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Where faith encounters secularization

· Benedict XVI's Visit to the United Kingdom ·

How well I remember the first visit of a reigning Pontiff to Britain. Pope John Paul II arrived on 28 May 1982. It was my privilege to welcome him at Gatwick Airport because I was then Bishop of Arundel and Brighton within which Gatwick was situated.

It was a dramatic time for Britain because of the on-going war with Argentina over the Falklands-Malvinas Islands. This was the reason why the visit of Pope John Paul was not a State Visit but a Pastoral one. It turned out to be an extraordinary, happy week with celebrations held all over England, Scotland and Wales.

Each event focussed on one of the Seven Sacraments which was a wonderful way of showing the people of Britain, by means of television, something of the traditions and liturgy of the Catholic Church. It was also an eye-opener for so many people to see how Catholic people of all walks of life were so totally integrated into the life of this country.

Many stories have been told about that visit. I particularly like the one of the occasion when Pope John Paul was leaving Scotland and a very large crowd had come to say farewell and were singing the song, “Will ye nay come back again?” The Pope asked the Archbishop of Glasgow, Mons. Tom Winning, what the song was and Archbishop Winning said, “Holy Father, that song is a desire for Bonnie Prince Charlie to come back again to Scotland” (1720-1788). Pope John Paul said, “Oh, I met him last week!!” (referring to Prince Charles (1948 — ).

Among the many hugely significant events was the visit of Pope John Paul to Canterbury Cathedral where he met all the Anglican Bishops and also the leaders of other Churches in England and Wales. It was a very moving event, which gave great encouragement and hope to the ecumenical movement and particularly to our growing friendship and unity with the Anglican Church. The great friendship continues but, sadly, not all the expectations of that time have been realised. However, the search and the pilgrimage for the unity that is the Will of Christ continues and will never cease to be the on-going desire and will of the Catholic Church.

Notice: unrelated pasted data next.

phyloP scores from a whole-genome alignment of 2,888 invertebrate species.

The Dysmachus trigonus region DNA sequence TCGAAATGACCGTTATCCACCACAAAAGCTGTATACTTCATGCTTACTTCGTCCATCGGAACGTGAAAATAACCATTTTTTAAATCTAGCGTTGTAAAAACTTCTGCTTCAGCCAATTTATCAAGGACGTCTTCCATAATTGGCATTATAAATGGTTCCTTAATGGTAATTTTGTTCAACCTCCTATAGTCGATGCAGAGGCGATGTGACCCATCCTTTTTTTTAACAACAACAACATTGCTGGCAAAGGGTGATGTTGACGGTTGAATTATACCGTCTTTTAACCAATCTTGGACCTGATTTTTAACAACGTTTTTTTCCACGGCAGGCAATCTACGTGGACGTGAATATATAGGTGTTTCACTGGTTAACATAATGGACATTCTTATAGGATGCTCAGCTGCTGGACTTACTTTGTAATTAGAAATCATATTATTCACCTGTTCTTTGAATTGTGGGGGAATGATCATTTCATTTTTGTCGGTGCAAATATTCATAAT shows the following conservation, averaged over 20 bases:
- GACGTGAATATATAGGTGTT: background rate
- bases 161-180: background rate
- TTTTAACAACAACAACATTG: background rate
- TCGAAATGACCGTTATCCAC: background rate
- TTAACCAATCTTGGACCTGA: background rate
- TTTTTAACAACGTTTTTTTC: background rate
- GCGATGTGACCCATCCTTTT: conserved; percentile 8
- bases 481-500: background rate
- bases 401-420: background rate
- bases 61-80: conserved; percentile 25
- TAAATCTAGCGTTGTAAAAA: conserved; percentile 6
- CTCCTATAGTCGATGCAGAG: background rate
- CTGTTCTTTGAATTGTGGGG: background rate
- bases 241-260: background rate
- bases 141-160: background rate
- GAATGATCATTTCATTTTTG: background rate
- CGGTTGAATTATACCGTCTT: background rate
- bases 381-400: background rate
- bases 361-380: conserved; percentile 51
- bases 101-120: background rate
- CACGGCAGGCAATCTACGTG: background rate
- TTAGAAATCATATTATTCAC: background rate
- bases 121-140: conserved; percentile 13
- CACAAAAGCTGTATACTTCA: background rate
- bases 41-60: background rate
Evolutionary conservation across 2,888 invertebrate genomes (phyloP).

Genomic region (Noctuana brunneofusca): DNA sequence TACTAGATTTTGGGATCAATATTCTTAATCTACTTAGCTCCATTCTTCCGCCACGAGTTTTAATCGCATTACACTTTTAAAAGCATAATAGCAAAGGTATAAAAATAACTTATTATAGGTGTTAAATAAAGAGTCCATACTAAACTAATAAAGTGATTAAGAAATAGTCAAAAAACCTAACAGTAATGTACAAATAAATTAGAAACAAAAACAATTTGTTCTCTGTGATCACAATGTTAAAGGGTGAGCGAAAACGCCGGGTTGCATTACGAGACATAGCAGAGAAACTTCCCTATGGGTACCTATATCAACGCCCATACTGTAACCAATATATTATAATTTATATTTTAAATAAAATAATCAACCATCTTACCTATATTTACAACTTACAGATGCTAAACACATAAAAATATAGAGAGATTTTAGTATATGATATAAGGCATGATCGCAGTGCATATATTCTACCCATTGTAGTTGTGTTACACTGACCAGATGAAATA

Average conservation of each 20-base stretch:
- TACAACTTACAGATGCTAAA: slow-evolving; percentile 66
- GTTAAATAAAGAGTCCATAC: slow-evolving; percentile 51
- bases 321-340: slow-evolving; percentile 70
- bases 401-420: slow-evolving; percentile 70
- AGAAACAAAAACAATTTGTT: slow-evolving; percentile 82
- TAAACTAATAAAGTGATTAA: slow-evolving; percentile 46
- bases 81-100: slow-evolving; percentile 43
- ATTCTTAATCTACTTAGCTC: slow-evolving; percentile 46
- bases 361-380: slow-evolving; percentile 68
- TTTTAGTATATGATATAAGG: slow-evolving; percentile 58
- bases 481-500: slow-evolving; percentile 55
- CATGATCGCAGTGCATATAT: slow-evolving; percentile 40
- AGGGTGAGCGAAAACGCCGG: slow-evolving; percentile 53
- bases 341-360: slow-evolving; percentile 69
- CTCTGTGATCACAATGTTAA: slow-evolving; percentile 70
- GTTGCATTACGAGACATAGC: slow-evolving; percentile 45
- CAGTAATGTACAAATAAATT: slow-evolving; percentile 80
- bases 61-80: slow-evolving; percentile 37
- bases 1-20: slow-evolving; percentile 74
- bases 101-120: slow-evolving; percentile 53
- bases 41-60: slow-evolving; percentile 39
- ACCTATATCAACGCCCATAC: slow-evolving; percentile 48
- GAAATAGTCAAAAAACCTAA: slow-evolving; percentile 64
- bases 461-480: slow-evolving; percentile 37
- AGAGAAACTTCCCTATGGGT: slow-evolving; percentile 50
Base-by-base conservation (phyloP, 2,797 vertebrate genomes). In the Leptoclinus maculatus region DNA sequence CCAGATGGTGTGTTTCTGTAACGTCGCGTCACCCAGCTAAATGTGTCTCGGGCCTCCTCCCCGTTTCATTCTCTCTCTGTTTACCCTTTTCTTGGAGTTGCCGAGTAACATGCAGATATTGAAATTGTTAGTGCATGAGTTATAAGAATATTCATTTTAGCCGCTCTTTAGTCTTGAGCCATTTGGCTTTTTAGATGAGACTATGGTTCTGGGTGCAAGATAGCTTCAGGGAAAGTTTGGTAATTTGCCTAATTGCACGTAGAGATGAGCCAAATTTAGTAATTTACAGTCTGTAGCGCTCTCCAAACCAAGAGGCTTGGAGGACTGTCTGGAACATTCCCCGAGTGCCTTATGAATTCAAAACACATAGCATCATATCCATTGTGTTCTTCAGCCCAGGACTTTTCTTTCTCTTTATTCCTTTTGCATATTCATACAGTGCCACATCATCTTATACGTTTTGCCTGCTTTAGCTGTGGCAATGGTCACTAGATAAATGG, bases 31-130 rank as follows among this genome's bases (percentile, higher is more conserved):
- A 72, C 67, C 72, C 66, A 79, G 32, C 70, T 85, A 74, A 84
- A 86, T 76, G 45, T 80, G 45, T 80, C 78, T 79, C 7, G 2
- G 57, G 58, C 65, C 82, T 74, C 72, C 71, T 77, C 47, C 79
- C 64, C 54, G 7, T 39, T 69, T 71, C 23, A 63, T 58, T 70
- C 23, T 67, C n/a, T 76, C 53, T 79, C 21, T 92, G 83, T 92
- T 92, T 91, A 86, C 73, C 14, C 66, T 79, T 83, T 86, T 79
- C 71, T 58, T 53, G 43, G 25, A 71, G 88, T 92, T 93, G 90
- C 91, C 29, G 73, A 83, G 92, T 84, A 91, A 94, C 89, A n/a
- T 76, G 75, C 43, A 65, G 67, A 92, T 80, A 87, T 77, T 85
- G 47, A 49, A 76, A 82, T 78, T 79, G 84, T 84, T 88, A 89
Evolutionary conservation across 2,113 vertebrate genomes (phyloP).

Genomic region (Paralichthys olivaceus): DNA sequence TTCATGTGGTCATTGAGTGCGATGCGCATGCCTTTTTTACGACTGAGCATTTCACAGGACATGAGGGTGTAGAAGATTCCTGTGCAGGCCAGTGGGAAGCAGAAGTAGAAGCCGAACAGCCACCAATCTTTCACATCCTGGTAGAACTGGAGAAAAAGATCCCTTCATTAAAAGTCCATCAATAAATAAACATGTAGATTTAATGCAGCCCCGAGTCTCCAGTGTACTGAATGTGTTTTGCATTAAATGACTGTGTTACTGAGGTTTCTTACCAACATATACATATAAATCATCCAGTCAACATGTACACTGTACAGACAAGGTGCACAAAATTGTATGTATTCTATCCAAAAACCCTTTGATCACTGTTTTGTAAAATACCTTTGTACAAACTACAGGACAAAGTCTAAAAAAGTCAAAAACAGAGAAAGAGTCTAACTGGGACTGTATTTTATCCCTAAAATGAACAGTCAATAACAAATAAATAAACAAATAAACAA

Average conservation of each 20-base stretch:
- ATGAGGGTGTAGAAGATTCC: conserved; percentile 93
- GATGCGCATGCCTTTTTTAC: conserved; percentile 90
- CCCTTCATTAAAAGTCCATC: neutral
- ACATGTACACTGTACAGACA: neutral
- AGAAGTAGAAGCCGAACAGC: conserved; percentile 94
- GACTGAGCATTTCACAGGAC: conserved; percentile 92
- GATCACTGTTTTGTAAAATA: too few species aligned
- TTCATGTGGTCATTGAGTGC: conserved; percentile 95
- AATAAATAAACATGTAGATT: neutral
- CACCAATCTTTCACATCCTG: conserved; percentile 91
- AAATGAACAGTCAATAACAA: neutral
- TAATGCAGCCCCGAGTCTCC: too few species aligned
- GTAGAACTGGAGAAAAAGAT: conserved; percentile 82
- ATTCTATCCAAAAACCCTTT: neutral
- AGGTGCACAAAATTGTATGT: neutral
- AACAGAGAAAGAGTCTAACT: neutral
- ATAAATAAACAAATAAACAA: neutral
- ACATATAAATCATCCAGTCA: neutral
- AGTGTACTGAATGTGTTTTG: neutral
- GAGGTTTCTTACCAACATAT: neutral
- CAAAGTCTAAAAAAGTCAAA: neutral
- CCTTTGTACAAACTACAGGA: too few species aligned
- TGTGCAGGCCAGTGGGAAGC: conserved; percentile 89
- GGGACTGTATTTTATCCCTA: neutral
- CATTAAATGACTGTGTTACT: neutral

The visit of Pope Benedict XVI in September is, happily, a State Visit because the then Prime Minister, Gordon Brown, officially invited the Pope to visit our country and this invitation had been reiterated by many of us including, of course, the Bishops of England, Scotland and Wales. The Britain of today is much changed from twenty-eight years ago. Our society has become very secular and Christians of various denominations have found it more and more difficult to have a strong and central place in the culture of our country.

However, the Catholic Church has a very significant voice in witnessing to Christian teaching and values in England and Wales. It is, of course, a Christian voice in the market place, striving to make sure that there is freedom within the culture of our country to express the Catholic Church's teaching and discipline. This is not to impose but to offer it, as a real contribution to the life and health of England and Wales. The same would be true of the Church in Scotland.

Pope Benedict will have a very warm welcome in our country. Catholics are absolutely delighted that he is coming and look forward to seeing him either by means of television or, for very many, at the different functions at which Pope Benedict will preside during his four days in Britain. I would like to express some aspects of the visit which to me are very important.

The first is meeting with Queen Elizabeth at Holyrood Castle in Edinburgh. It is interesting that the Queen and Pope Benedict are very much of the same age, with Queen Elizabeth just a year older than Pope Benedict. Both have rich experience in their long lives and I know the Queen, too, is much looking forward to meeting Pope Benedict on his arrival in Scotland. The warmth and welcome given to Pope Benedict by Queen Elizabeth, the Monarch so loved and respected by her people, is of great significance, given the history of the English Monarchy over the past centuries. It will set the tone for the four days that he spends in this country.